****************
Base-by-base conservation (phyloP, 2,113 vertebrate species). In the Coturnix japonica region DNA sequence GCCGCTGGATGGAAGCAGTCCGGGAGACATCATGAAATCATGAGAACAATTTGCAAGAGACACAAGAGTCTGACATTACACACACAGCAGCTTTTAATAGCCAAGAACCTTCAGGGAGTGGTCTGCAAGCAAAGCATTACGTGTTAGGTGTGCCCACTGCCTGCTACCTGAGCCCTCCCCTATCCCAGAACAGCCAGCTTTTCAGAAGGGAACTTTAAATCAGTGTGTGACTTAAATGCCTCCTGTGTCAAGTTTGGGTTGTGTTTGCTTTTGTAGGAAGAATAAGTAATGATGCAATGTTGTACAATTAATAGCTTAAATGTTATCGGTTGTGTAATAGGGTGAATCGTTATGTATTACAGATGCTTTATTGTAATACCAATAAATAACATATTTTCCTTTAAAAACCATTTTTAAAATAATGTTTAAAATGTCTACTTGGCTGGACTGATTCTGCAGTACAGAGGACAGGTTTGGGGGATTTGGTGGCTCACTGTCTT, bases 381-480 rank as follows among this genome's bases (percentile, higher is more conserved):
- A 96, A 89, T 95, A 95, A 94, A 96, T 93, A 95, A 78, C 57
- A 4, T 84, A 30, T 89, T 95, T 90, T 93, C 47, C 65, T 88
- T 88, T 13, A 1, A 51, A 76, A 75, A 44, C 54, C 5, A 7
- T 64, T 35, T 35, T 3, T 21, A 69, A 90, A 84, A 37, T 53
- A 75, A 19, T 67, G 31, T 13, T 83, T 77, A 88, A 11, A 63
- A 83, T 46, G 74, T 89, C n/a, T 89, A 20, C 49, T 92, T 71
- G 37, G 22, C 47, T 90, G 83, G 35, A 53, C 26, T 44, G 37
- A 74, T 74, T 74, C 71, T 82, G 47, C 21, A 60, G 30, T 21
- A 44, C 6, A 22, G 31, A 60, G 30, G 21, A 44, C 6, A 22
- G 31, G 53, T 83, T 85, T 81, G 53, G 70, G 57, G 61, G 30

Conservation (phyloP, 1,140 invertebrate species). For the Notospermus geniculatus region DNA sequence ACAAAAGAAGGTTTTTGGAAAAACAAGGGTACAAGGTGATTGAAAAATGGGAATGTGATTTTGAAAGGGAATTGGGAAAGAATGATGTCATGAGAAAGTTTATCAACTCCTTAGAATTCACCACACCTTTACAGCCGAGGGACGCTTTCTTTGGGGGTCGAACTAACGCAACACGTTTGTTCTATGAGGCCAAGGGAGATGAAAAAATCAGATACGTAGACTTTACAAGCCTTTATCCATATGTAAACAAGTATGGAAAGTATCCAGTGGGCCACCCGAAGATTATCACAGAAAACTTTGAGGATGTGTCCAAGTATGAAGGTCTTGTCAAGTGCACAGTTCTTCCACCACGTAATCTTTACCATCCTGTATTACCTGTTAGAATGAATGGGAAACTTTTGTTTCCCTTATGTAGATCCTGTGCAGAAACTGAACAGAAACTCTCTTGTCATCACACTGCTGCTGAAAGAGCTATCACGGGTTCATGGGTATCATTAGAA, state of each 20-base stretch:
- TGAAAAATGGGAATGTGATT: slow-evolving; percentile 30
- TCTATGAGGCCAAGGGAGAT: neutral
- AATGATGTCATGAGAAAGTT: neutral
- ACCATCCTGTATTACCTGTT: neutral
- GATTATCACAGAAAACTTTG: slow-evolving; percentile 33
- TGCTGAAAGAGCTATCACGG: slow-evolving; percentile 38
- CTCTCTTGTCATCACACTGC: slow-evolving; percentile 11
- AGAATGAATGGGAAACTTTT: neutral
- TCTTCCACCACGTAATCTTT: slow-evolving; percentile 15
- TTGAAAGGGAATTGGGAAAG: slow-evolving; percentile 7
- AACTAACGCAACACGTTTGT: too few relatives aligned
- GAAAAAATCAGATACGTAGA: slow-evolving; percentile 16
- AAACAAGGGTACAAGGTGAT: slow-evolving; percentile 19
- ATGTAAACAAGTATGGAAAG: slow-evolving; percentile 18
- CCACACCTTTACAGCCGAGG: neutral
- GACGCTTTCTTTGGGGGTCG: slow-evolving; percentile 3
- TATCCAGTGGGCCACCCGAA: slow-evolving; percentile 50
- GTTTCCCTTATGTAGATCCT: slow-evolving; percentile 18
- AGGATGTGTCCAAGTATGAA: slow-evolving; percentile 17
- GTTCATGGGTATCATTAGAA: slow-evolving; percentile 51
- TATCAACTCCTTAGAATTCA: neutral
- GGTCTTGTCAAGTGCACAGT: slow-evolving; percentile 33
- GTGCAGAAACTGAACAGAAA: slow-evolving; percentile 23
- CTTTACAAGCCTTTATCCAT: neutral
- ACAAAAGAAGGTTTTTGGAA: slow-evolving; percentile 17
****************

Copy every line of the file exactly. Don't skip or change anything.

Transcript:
Base-by-base conservation (phyloP, 2,113 vertebrate species). In the Coturnix japonica region DNA sequence GCCGCTGGATGGAAGCAGTCCGGGAGACATCATGAAATCATGAGAACAATTTGCAAGAGACACAAGAGTCTGACATTACACACACAGCAGCTTTTAATAGCCAAGAACCTTCAGGGAGTGGTCTGCAAGCAAAGCATTACGTGTTAGGTGTGCCCACTGCCTGCTACCTGAGCCCTCCCCTATCCCAGAACAGCCAGCTTTTCAGAAGGGAACTTTAAATCAGTGTGTGACTTAAATGCCTCCTGTGTCAAGTTTGGGTTGTGTTTGCTTTTGTAGGAAGAATAAGTAATGATGCAATGTTGTACAATTAATAGCTTAAATGTTATCGGTTGTGTAATAGGGTGAATCGTTATGTATTACAGATGCTTTATTGTAATACCAATAAATAACATATTTTCCTTTAAAAACCATTTTTAAAATAATGTTTAAAATGTCTACTTGGCTGGACTGATTCTGCAGTACAGAGGACAGGTTTGGGGGATTTGGTGGCTCACTGTCTT, bases 381-480 rank as follows among this genome's bases (percentile, higher is more conserved):
- A 96, A 89, T 95, A 95, A 94, A 96, T 93, A 95, A 78, C 57
- A 4, T 84, A 30, T 89, T 95, T 90, T 93, C 47, C 65, T 88
- T 88, T 13, A 1, A 51, A 76, A 75, A 44, C 54, C 5, A 7
- T 64, T 35, T 35, T 3, T 21, A 69, A 90, A 84, A 37, T 53
- A 75, A 19, T 67, G 31, T 13, T 83, T 77, A 88, A 11, A 63
- A 83, T 46, G 74, T 89, C n/a, T 89, A 20, C 49, T 92, T 71
- G 37, G 22, C 47, T 90, G 83, G 35, A 53, C 26, T 44, G 37
- A 74, T 74, T 74, C 71, T 82, G 47, C 21, A 60, G 30, T 21
- A 44, C 6, A 22, G 31, A 60, G 30, G 21, A 44, C 6, A 22
- G 31, G 53, T 83, T 85, T 81, G 53, G 70, G 57, G 61, G 30

Conservation (phyloP, 1,140 invertebrate species). For the Notospermus geniculatus region DNA sequence ACAAAAGAAGGTTTTTGGAAAAACAAGGGTACAAGGTGATTGAAAAATGGGAATGTGATTTTGAAAGGGAATTGGGAAAGAATGATGTCATGAGAAAGTTTATCAACTCCTTAGAATTCACCACACCTTTACAGCCGAGGGACGCTTTCTTTGGGGGTCGAACTAACGCAACACGTTTGTTCTATGAGGCCAAGGGAGATGAAAAAATCAGATACGTAGACTTTACAAGCCTTTATCCATATGTAAACAAGTATGGAAAGTATCCAGTGGGCCACCCGAAGATTATCACAGAAAACTTTGAGGATGTGTCCAAGTATGAAGGTCTTGTCAAGTGCACAGTTCTTCCACCACGTAATCTTTACCATCCTGTATTACCTGTTAGAATGAATGGGAAACTTTTGTTTCCCTTATGTAGATCCTGTGCAGAAACTGAACAGAAACTCTCTTGTCATCACACTGCTGCTGAAAGAGCTATCACGGGTTCATGGGTATCATTAGAA, state of each 20-base stretch:
- TGAAAAATGGGAATGTGATT: slow-evolving; percentile 30
- TCTATGAGGCCAAGGGAGAT: neutral
- AATGATGTCATGAGAAAGTT: neutral
- ACCATCCTGTATTACCTGTT: neutral
- GATTATCACAGAAAACTTTG: slow-evolving; percentile 33
- TGCTGAAAGAGCTATCACGG: slow-evolving; percentile 38
- CTCTCTTGTCATCACACTGC: slow-evolving; percentile 11
- AGAATGAATGGGAAACTTTT: neutral
- TCTTCCACCACGTAATCTTT: slow-evolving; percentile 15
- TTGAAAGGGAATTGGGAAAG: slow-evolving; percentile 7
- AACTAACGCAACACGTTTGT: too few relatives aligned
- GAAAAAATCAGATACGTAGA: slow-evolving; percentile 16
- AAACAAGGGTACAAGGTGAT: slow-evolving; percentile 19
- ATGTAAACAAGTATGGAAAG: slow-evolving; percentile 18
- CCACACCTTTACAGCCGAGG: neutral
- GACGCTTTCTTTGGGGGTCG: slow-evolving; percentile 3
- TATCCAGTGGGCCACCCGAA: slow-evolving; percentile 50
- GTTTCCCTTATGTAGATCCT: slow-evolving; percentile 18
- AGGATGTGTCCAAGTATGAA: slow-evolving; percentile 17
- GTTCATGGGTATCATTAGAA: slow-evolving; percentile 51
- TATCAACTCCTTAGAATTCA: neutral
- GGTCTTGTCAAGTGCACAGT: slow-evolving; percentile 33
- GTGCAGAAACTGAACAGAAA: slow-evolving; percentile 23
- CTTTACAAGCCTTTATCCAT: neutral
- ACAAAAGAAGGTTTTTGGAA: slow-evolving; percentile 17